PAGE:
2006-06-23 / Government / Neighborhood

Columbia City Council Meeting + June 21, 2006 + 9 am

By John Temple Ligon

Josalynn S. Smith accepts the Employee of the Month award from Mayor Bob Coble.
Josalynn S. Smith accepts the Employee of the Month award from Mayor Bob Coble. Roll call

City council convened for its work session Wednesday morning, June 21, at 9 am. Council members Sam Davis and Daniel Rickenmann were absent. Present were Tameika Isaac Devine, E. W. Cromartie, Mayor Bob Coble, and Anne Sinclair.

Allen University

Council agreed to allow Allen University to close Pine Street at Taylor Street on an as-needed basis as the city goes ahead with a traffic study. The university appealed to close Pine permanently, but so far there was no process to allow such. For now, council advised Allen not to install gates until the application and presumed approval process is complete.

Parks hours

Allison Baker , assistant city manager for public services, put July 12 on the city calendar ,as the day for a public hearing on city parks hours. For the most part, parks with no lights and no staff on site will close at sundown, and parks with, 9 pm.

Drew Wellness Center

Council approved eight representatives from organizations and another eight community candidates for the Charles R. Drew Wellness Center Scholarship/Advisory Committee. Cromartie noted the memberships at the center were up to 1,500, well ahead of expectations.


Council approved the appointments of Bob Hill , Caroline Brailsford , and Bud Tibshrany to serve on the Homelessness Commission.

Regular session

Council adjourned for a ten-minute break and resumed for its regular session at 10 am.

Favorite city employee

City Police Chief Dean Crisp introduced Josalynn S. Smith , his department's employment assistant/grants coordinator as the city's Employee of the Month. Smith received a framed commemorative certificate from Mayor Coble and an extra $150 from City Manager Austin.

City Center Partnership

Matt Kennell , director of the City Center Partnership, and an entourage of what appeared to be more than 30 supporters, was present as city council approved the re-establishment of the City Center Business Improvement District. Also in the audience were founder Pete Cannon and founding chairman Jim Leventis.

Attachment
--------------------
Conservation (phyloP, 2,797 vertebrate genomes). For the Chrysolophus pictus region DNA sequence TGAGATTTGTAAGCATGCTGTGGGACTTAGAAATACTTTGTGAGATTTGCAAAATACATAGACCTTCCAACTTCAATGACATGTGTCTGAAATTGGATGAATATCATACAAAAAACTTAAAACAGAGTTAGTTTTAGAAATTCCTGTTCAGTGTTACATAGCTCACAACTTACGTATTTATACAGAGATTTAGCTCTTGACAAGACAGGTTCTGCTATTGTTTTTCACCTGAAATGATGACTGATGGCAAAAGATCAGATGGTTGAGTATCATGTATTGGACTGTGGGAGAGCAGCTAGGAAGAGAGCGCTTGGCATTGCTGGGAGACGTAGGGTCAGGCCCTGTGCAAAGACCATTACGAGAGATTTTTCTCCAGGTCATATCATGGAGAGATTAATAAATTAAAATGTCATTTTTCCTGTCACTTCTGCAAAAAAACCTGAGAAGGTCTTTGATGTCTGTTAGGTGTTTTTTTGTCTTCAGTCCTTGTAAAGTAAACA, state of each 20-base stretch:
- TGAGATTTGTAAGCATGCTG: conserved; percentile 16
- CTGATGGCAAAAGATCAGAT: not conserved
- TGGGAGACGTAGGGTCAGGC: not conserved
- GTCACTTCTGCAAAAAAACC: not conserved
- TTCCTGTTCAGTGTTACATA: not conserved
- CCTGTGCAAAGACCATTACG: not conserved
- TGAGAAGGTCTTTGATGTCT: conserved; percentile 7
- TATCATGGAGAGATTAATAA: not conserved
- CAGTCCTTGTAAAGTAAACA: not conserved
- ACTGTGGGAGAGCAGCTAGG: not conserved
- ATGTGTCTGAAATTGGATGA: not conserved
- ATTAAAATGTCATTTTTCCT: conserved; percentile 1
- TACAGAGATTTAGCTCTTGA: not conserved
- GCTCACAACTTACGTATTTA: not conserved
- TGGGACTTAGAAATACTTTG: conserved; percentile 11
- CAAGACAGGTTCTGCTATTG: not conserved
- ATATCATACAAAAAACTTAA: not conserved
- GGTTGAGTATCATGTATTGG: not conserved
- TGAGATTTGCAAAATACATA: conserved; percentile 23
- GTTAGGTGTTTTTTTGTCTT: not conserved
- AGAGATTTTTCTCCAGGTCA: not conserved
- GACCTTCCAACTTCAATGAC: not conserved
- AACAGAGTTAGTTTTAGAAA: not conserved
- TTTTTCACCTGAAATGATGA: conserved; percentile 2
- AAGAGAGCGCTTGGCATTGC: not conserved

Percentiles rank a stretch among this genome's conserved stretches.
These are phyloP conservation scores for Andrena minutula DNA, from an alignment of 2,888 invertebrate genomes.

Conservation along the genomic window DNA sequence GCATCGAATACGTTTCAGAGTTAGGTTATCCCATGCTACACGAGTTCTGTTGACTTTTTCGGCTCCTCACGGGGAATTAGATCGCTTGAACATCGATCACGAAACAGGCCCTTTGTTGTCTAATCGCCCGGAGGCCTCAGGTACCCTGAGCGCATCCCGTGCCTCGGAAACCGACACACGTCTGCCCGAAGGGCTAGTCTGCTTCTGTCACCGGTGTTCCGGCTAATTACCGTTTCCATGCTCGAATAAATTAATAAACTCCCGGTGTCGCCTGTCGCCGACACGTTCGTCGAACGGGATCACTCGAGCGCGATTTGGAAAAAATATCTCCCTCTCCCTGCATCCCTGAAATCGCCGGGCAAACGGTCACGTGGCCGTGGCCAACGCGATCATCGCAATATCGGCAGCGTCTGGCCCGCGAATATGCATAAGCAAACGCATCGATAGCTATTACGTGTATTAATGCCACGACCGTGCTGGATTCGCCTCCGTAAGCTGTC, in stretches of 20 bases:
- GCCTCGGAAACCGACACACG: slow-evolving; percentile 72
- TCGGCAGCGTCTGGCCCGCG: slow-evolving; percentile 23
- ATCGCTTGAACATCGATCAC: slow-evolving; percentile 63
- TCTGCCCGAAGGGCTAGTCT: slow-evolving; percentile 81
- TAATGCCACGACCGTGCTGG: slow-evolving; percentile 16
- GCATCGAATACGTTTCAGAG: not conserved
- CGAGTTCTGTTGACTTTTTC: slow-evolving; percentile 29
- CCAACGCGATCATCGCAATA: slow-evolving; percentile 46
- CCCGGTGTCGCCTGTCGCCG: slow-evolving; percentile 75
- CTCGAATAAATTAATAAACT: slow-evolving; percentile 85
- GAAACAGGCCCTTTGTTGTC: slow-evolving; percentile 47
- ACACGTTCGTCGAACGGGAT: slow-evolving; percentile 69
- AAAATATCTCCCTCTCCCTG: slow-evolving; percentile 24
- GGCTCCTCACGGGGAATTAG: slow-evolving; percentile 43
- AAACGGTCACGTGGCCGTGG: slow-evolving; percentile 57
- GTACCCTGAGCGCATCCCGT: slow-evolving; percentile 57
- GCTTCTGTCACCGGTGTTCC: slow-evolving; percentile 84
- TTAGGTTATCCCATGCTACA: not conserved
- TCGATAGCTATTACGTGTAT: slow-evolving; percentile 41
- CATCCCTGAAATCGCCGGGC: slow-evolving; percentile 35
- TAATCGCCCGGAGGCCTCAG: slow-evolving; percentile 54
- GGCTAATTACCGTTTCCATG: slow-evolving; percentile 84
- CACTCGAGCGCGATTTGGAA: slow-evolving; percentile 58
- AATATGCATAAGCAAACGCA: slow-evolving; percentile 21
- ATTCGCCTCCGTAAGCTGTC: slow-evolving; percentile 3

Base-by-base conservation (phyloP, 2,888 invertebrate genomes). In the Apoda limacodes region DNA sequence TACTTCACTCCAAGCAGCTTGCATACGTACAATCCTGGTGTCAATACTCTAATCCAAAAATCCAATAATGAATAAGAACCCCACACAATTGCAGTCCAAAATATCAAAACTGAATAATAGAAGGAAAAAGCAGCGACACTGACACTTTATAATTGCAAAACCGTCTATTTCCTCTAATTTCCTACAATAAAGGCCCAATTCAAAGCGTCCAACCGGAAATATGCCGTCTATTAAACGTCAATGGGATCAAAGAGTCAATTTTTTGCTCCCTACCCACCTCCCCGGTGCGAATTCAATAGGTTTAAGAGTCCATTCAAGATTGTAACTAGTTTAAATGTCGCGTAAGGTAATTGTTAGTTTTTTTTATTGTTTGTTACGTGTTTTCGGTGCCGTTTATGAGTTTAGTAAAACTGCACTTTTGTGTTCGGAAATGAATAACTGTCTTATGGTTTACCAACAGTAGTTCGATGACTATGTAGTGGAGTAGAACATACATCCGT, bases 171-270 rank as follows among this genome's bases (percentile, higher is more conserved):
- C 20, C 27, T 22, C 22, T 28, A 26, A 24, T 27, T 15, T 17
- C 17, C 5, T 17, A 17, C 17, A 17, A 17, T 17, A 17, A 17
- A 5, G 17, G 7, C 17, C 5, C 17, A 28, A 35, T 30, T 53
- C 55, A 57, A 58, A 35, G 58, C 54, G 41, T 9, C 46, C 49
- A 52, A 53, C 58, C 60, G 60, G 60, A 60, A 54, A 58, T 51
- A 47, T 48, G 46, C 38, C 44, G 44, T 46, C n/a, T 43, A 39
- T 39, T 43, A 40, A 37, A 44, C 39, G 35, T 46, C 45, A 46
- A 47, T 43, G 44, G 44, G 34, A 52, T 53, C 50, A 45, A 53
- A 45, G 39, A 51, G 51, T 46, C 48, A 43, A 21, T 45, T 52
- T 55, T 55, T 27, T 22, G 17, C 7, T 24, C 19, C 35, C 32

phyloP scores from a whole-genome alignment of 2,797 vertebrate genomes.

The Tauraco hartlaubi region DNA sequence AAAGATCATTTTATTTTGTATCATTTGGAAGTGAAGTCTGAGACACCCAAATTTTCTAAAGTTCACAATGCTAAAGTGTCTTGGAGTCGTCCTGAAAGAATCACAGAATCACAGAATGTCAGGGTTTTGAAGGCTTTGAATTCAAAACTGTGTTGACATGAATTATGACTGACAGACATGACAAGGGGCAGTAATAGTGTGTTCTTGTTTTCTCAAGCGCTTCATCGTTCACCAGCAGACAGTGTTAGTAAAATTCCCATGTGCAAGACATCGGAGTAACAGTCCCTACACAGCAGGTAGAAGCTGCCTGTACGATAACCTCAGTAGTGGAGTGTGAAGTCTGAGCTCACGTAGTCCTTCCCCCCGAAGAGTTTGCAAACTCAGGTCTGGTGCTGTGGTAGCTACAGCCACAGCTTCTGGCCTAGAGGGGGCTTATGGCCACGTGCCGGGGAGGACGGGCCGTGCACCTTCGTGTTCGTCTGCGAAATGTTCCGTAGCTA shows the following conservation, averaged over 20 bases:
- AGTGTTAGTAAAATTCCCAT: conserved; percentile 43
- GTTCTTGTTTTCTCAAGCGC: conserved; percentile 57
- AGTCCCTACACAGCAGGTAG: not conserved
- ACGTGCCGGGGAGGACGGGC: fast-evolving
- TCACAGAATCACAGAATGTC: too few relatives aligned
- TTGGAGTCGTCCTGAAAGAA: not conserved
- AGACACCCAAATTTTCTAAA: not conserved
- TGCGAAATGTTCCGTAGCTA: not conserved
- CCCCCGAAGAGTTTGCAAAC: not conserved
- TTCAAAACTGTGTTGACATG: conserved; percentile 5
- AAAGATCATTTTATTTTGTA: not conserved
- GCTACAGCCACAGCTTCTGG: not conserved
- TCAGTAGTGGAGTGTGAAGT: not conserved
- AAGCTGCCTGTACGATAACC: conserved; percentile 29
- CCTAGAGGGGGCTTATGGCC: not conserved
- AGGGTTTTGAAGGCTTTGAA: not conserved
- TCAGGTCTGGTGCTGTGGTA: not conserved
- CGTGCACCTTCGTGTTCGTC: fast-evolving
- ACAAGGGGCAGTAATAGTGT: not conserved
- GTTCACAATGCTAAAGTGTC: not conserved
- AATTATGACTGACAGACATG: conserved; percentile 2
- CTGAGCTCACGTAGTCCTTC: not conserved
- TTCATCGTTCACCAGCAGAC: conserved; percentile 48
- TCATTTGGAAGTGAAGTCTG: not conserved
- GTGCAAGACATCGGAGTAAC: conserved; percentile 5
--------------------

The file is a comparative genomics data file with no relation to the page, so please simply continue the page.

Cost of construction

An emergency sewer repair was found necessary for $393,730 in additional funds. The change order was for materials mostly, but council was concerned with the lack of adherence to the city's minority sub-contractor outreach program. The team involved in the additional charge was the same as the original contract. In other words, whatever minorities were on the job before would continue for the additional work. Since most construction sites are occupied by a majority of minorities, society on the whole and the construction industry in particular appear to be working fairly for all. But Cromartie and Coble were upset the additional $393,730 in emergency work did not specifically adhere to the city's minority sub-contractor outreach program, the same program that brought a 50% premium to a pipe project along Shop Road a few weeks ago. Finlay shared concerns the city minority sub-contractor minority outreach program was not well defined and not highly successful. Coble responded with fond recall of the good old days of racial quotas and explicit goals, thrown out by the federal courts. Then, Coble waxed, the city could account for its efforts. Steve Gantt, assistant city manager, offered to explain the situation while Finlay raised questions. In the end, Coble and Cromartie wanted a final declaration: emergency or no emergency. Emergencies can move ahead without too many concerns over the city's minority outreach sub-contractor program. And non-emergencies have to proceed with the search, the paperwork, the hassles, and the social experiments to attract city-approved and industry-qualified minority sub-contractors who have recently driven up costs more than 50% in similar pipe projects. Finlay suggested the city stick with its emergency status and get the job done within the least amount of time and money.


Spartanburg, Rock Hill, and Charleston prohibit such signs, but Columbia is going ahead with LED signs that can change every six seconds. Council tentatively approved the installation of a few of the signs with the fallback position of another appearance by the sign company (Lamar), come January 2007, to reconsider restrictions and neighborhood intrusions.

Primary concerns

Sheldon Chip Rice shared his concerns with the primary system at the polls. He couldn't vote for his favorite candidates because he would cross the party lines if he were allowed the choice.

Next meeting

Council meets again Wednesday morning, June 28, for a work session at 9 am. There is no regular session scheduled. The work session is planned for the third floor, City Hall, corner of Laurel and Main.

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